Nearly a year into Russia’s invasion of Ukraine, the new commander of the “special military operation” in the country has a new order for Russian forces there: police them moostache hairs!
Chief of the General Staff of the Russian Armed Forces Gen. Valery Gerasimov, who became commander of all Russian troops in Ukraine on Jan. 11, has served in the Russian military since 1977 and has developed a reputation for military discipline. During the second Russian war with Chechnya, he was described as “a man who was able to preserve an officer’s honor“; another Russian general referred to him as “an accomplished general… who has demonstrated that he is a thoughtful leader and a good organizer.”
Indeed, Gerasimov is so committed to winning this war that his first order of business in his new role is to have Russian soldiers actually act like they are in a modern military that makes its members shave daily.
According to Monday’s intelligence update from the UK Ministry of Defense on the ongoing Russian invasion of Ukraine, Gerasimov’s first visit to the front lines resulted in an order to officers to “clamp down on non-regulation uniforms, travel in civilian vehicles, the use of mobile phones, and non-standard haircuts.”
Those attempts to regulate “non-standard” haircuts have apparently become a major cause of consternation among rank-and-file soldiers on the front lines of the Russian invasion.
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“Some of the greatest derision has been reserved for attempts to improve the standard of troops shaving,” reads the UK report. “Officials in the Donetsk People’s Republic described the prioritization a ‘farce that would hamper’ the process of destroying the enemy.
The head of Wagner Group — the infamous Russian private military company that currently has as many as 50,000 fighters operating in Ukraine alongside conventional Russian forces– is also not a fan of the shaving mandate.
“War is the time of the active and the courageous,” said Yevgeny Prighozin. “And not of the clean-shaven.”
Gersimov’s order is one that has a long standing in militaries around the world. Indeed, non-commissioned officers around the world love to enforce grooming standards: it’s a simple task that can be easily enforced.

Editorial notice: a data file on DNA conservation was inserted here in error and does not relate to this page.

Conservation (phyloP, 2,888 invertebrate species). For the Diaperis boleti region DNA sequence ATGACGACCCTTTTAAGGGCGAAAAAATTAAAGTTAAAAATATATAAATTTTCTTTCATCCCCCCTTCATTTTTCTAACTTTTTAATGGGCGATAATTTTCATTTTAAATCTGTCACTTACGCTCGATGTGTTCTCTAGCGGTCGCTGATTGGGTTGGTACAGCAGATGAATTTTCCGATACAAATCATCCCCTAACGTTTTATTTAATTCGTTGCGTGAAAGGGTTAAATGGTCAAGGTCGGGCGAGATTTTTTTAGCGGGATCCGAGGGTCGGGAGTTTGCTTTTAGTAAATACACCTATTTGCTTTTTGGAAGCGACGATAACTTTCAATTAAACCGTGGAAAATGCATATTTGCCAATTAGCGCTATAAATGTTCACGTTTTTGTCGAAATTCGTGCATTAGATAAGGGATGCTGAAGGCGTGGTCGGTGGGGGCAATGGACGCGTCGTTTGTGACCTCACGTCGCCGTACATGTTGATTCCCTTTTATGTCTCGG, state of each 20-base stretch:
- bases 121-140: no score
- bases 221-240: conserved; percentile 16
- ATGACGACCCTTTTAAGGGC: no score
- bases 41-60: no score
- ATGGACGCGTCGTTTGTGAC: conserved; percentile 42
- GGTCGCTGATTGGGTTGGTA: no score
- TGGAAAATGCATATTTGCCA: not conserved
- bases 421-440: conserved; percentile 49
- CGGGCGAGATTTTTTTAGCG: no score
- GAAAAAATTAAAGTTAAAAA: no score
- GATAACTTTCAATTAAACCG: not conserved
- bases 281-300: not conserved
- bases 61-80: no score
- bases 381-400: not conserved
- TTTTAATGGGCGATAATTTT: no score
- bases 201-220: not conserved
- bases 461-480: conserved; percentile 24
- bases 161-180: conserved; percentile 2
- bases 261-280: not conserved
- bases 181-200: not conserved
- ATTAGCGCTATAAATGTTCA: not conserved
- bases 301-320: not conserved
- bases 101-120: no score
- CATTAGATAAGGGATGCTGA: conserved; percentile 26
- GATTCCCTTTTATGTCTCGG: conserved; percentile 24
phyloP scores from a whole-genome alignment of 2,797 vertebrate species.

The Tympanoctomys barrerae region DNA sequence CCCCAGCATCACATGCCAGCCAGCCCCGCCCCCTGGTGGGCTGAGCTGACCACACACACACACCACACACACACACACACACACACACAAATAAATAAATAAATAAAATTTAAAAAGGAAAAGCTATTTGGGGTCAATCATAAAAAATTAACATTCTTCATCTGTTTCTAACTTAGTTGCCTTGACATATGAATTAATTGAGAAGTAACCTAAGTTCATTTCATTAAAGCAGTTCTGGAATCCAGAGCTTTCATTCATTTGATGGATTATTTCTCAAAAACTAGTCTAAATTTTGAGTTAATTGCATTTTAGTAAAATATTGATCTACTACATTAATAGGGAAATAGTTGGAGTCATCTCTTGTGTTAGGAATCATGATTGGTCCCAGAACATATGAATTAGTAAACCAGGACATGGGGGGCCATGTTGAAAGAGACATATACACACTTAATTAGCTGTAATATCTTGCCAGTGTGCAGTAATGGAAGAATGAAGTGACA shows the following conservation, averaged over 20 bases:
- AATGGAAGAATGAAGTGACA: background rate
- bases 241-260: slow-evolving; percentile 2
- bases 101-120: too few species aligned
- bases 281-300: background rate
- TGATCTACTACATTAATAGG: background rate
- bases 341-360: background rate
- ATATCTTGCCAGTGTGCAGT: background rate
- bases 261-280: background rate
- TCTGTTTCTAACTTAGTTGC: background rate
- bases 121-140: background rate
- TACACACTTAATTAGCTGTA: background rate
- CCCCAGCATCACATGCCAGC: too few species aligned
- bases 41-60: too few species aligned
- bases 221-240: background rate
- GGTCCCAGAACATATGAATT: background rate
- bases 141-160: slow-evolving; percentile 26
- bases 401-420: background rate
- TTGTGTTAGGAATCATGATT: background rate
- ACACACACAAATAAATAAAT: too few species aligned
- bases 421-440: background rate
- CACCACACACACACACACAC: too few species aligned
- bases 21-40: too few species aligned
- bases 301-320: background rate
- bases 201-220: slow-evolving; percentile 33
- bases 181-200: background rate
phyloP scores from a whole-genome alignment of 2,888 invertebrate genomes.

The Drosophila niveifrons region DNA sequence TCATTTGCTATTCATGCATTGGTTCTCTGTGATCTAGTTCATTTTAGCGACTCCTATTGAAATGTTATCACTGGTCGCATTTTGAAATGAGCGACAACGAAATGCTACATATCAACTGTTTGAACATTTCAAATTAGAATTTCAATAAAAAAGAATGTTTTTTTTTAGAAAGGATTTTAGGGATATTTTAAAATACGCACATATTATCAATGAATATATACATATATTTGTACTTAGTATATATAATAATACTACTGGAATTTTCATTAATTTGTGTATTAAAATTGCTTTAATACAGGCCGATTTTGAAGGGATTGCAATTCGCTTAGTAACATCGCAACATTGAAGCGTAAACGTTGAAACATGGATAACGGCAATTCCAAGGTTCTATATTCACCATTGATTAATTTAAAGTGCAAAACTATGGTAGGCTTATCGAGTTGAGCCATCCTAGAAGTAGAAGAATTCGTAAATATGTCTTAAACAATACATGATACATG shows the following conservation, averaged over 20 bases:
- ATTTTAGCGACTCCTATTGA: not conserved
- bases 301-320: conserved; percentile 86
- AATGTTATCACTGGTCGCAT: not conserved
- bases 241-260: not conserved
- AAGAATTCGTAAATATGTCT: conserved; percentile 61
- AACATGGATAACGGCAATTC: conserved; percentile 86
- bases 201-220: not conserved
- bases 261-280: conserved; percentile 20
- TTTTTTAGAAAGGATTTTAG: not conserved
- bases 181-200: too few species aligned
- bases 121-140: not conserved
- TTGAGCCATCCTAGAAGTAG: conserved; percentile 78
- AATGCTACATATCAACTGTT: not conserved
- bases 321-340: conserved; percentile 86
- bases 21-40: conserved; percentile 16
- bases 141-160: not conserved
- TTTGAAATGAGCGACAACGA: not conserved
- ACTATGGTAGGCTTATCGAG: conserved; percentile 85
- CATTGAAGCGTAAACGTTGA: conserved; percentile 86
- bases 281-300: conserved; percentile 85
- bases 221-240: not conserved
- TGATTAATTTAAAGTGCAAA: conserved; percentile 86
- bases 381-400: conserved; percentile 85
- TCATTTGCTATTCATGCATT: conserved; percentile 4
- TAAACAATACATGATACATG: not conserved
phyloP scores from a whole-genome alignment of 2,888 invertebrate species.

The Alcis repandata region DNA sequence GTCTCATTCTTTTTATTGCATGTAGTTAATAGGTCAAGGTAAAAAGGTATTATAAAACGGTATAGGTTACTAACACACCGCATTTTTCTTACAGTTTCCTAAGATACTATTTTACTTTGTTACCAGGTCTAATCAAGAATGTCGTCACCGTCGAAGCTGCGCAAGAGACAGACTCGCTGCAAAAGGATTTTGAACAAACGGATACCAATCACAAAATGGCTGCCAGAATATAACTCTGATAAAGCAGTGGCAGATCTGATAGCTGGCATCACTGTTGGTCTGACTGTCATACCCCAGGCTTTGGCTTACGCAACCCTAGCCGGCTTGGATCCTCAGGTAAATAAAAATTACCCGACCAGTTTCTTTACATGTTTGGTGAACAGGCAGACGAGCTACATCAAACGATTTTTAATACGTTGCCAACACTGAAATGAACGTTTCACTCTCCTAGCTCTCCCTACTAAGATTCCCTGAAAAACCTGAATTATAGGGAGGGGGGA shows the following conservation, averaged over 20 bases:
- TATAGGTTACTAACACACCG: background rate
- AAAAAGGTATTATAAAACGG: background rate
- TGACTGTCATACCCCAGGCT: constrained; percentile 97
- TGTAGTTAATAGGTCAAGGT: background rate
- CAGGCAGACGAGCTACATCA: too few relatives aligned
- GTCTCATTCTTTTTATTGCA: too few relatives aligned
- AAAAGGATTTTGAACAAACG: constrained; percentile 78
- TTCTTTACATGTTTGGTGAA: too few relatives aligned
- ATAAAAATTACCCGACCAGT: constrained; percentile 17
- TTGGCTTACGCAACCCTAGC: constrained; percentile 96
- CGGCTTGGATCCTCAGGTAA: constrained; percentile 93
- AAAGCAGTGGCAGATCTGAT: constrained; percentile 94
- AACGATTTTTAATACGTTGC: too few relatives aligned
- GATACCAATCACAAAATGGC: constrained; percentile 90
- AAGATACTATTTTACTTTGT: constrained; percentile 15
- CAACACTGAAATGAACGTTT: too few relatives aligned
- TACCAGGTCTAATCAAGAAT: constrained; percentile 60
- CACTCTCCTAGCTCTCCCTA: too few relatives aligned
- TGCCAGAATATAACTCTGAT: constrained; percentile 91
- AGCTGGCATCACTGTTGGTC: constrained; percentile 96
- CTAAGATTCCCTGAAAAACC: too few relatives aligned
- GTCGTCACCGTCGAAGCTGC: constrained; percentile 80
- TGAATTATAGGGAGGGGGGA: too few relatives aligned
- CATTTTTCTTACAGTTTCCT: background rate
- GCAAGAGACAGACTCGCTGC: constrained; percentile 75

It’s worth noting, though, that the Russian military does not have a true NCO corps dues to its reliance on conscripted soldiers, which means the Russian force basically consists of just junior officers and sergeants who are “either appointed or elected” and “have no training,” as retired Army Lt. Gen. Mark Hertling previously told Task & Purpose.
As long as there have been grooming standards, there have been soldiers complaining about them. Consider one 1801 incident that saw an order from U.S. Army commander Maj. Gen. James A. Wilkinson for his soldiers to cut their long hair cause troops to “howl in protest, until their resentment swelled almost to mutiny.”
But to be fair, it’s not as though Russia’s not-so-clean-shaven troops have really proved their prowess in battle. They often end up stuck in elevators and are prone to giving away their locations on social media, one of the things Gerasimov is trying to cut back on.
Gerismov’s orders to shave and get a haircut (and not just steal washing machines) appear to indicate that the Russian brass is “increasingly seen as out of touch [and] focused on presentation over substance,” according to the UK defense update. And without an NCO corps to lean on, how Gersimov’s orders to police various mustache hairs will filter down through the ranks remains to be seen.
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